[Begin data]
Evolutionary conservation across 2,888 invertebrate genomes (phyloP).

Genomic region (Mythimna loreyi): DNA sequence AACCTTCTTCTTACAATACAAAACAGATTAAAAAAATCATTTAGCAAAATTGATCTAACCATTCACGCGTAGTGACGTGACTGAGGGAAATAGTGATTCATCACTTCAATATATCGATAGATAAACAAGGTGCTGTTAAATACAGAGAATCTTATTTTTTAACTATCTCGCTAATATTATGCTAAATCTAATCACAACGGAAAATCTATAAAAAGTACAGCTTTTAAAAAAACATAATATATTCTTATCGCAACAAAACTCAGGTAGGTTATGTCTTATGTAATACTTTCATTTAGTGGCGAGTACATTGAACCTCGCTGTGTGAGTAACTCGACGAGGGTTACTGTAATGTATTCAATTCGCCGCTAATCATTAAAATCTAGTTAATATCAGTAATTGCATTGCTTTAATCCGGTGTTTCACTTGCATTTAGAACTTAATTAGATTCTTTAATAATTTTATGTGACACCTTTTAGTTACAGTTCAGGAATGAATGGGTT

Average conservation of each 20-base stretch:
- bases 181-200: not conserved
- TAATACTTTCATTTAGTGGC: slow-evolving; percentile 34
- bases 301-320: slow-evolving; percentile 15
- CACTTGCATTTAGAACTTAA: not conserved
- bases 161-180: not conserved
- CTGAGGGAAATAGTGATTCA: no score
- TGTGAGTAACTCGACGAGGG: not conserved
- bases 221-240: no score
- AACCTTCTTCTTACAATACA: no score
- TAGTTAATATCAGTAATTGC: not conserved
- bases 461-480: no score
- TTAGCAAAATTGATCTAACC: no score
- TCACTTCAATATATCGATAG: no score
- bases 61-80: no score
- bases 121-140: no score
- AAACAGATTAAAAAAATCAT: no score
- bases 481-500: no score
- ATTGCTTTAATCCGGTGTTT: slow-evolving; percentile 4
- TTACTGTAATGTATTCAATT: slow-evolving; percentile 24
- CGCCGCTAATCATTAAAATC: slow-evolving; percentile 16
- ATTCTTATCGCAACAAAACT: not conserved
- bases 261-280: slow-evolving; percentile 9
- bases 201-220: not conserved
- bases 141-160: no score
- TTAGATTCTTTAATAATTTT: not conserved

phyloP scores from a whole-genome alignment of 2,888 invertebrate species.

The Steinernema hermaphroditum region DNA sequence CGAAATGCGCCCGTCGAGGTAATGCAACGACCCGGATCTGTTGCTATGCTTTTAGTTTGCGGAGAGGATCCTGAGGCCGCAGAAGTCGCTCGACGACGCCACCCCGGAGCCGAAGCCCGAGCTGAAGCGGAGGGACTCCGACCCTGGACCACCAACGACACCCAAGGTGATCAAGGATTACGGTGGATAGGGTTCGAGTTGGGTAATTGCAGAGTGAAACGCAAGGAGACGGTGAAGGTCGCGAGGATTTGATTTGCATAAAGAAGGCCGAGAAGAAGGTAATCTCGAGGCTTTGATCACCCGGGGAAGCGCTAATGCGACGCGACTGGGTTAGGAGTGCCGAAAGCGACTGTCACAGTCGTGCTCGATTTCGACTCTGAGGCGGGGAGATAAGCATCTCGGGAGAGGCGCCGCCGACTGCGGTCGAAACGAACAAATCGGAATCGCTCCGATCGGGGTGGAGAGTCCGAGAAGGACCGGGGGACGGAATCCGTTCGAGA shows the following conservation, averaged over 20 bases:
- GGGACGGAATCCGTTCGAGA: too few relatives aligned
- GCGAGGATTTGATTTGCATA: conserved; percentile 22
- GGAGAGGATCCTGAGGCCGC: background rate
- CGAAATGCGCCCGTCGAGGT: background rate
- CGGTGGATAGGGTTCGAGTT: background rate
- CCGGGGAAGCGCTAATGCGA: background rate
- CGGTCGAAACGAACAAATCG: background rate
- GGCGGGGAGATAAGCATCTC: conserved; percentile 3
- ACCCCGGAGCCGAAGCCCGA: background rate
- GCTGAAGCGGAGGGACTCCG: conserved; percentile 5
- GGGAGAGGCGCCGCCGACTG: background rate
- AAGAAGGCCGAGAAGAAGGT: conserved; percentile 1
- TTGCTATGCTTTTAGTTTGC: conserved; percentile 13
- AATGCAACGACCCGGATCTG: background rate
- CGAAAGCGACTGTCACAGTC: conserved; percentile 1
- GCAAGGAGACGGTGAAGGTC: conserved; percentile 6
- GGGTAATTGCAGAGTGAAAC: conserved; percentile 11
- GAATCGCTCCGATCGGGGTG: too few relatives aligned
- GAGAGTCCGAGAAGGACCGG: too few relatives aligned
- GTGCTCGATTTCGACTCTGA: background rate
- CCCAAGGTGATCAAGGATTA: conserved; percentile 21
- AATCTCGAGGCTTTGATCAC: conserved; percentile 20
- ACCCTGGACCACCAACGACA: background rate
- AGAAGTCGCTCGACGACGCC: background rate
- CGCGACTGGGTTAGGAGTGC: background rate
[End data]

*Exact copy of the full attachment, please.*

Evolutionary conservation across 2,888 invertebrate genomes (phyloP).

Genomic region (Mythimna loreyi): DNA sequence AACCTTCTTCTTACAATACAAAACAGATTAAAAAAATCATTTAGCAAAATTGATCTAACCATTCACGCGTAGTGACGTGACTGAGGGAAATAGTGATTCATCACTTCAATATATCGATAGATAAACAAGGTGCTGTTAAATACAGAGAATCTTATTTTTTAACTATCTCGCTAATATTATGCTAAATCTAATCACAACGGAAAATCTATAAAAAGTACAGCTTTTAAAAAAACATAATATATTCTTATCGCAACAAAACTCAGGTAGGTTATGTCTTATGTAATACTTTCATTTAGTGGCGAGTACATTGAACCTCGCTGTGTGAGTAACTCGACGAGGGTTACTGTAATGTATTCAATTCGCCGCTAATCATTAAAATCTAGTTAATATCAGTAATTGCATTGCTTTAATCCGGTGTTTCACTTGCATTTAGAACTTAATTAGATTCTTTAATAATTTTATGTGACACCTTTTAGTTACAGTTCAGGAATGAATGGGTT

Average conservation of each 20-base stretch:
- bases 181-200: not conserved
- TAATACTTTCATTTAGTGGC: slow-evolving; percentile 34
- bases 301-320: slow-evolving; percentile 15
- CACTTGCATTTAGAACTTAA: not conserved
- bases 161-180: not conserved
- CTGAGGGAAATAGTGATTCA: no score
- TGTGAGTAACTCGACGAGGG: not conserved
- bases 221-240: no score
- AACCTTCTTCTTACAATACA: no score
- TAGTTAATATCAGTAATTGC: not conserved
- bases 461-480: no score
- TTAGCAAAATTGATCTAACC: no score
- TCACTTCAATATATCGATAG: no score
- bases 61-80: no score
- bases 121-140: no score
- AAACAGATTAAAAAAATCAT: no score
- bases 481-500: no score
- ATTGCTTTAATCCGGTGTTT: slow-evolving; percentile 4
- TTACTGTAATGTATTCAATT: slow-evolving; percentile 24
- CGCCGCTAATCATTAAAATC: slow-evolving; percentile 16
- ATTCTTATCGCAACAAAACT: not conserved
- bases 261-280: slow-evolving; percentile 9
- bases 201-220: not conserved
- bases 141-160: no score
- TTAGATTCTTTAATAATTTT: not conserved

phyloP scores from a whole-genome alignment of 2,888 invertebrate species.

The Steinernema hermaphroditum region DNA sequence CGAAATGCGCCCGTCGAGGTAATGCAACGACCCGGATCTGTTGCTATGCTTTTAGTTTGCGGAGAGGATCCTGAGGCCGCAGAAGTCGCTCGACGACGCCACCCCGGAGCCGAAGCCCGAGCTGAAGCGGAGGGACTCCGACCCTGGACCACCAACGACACCCAAGGTGATCAAGGATTACGGTGGATAGGGTTCGAGTTGGGTAATTGCAGAGTGAAACGCAAGGAGACGGTGAAGGTCGCGAGGATTTGATTTGCATAAAGAAGGCCGAGAAGAAGGTAATCTCGAGGCTTTGATCACCCGGGGAAGCGCTAATGCGACGCGACTGGGTTAGGAGTGCCGAAAGCGACTGTCACAGTCGTGCTCGATTTCGACTCTGAGGCGGGGAGATAAGCATCTCGGGAGAGGCGCCGCCGACTGCGGTCGAAACGAACAAATCGGAATCGCTCCGATCGGGGTGGAGAGTCCGAGAAGGACCGGGGGACGGAATCCGTTCGAGA shows the following conservation, averaged over 20 bases:
- GGGACGGAATCCGTTCGAGA: too few relatives aligned
- GCGAGGATTTGATTTGCATA: conserved; percentile 22
- GGAGAGGATCCTGAGGCCGC: background rate
- CGAAATGCGCCCGTCGAGGT: background rate
- CGGTGGATAGGGTTCGAGTT: background rate
- CCGGGGAAGCGCTAATGCGA: background rate
- CGGTCGAAACGAACAAATCG: background rate
- GGCGGGGAGATAAGCATCTC: conserved; percentile 3
- ACCCCGGAGCCGAAGCCCGA: background rate
- GCTGAAGCGGAGGGACTCCG: conserved; percentile 5
- GGGAGAGGCGCCGCCGACTG: background rate
- AAGAAGGCCGAGAAGAAGGT: conserved; percentile 1
- TTGCTATGCTTTTAGTTTGC: conserved; percentile 13
- AATGCAACGACCCGGATCTG: background rate
- CGAAAGCGACTGTCACAGTC: conserved; percentile 1
- GCAAGGAGACGGTGAAGGTC: conserved; percentile 6
- GGGTAATTGCAGAGTGAAAC: conserved; percentile 11
- GAATCGCTCCGATCGGGGTG: too few relatives aligned
- GAGAGTCCGAGAAGGACCGG: too few relatives aligned
- GTGCTCGATTTCGACTCTGA: background rate
- CCCAAGGTGATCAAGGATTA: conserved; percentile 21
- AATCTCGAGGCTTTGATCAC: conserved; percentile 20
- ACCCTGGACCACCAACGACA: background rate
- AGAAGTCGCTCGACGACGCC: background rate
- CGCGACTGGGTTAGGAGTGC: background rate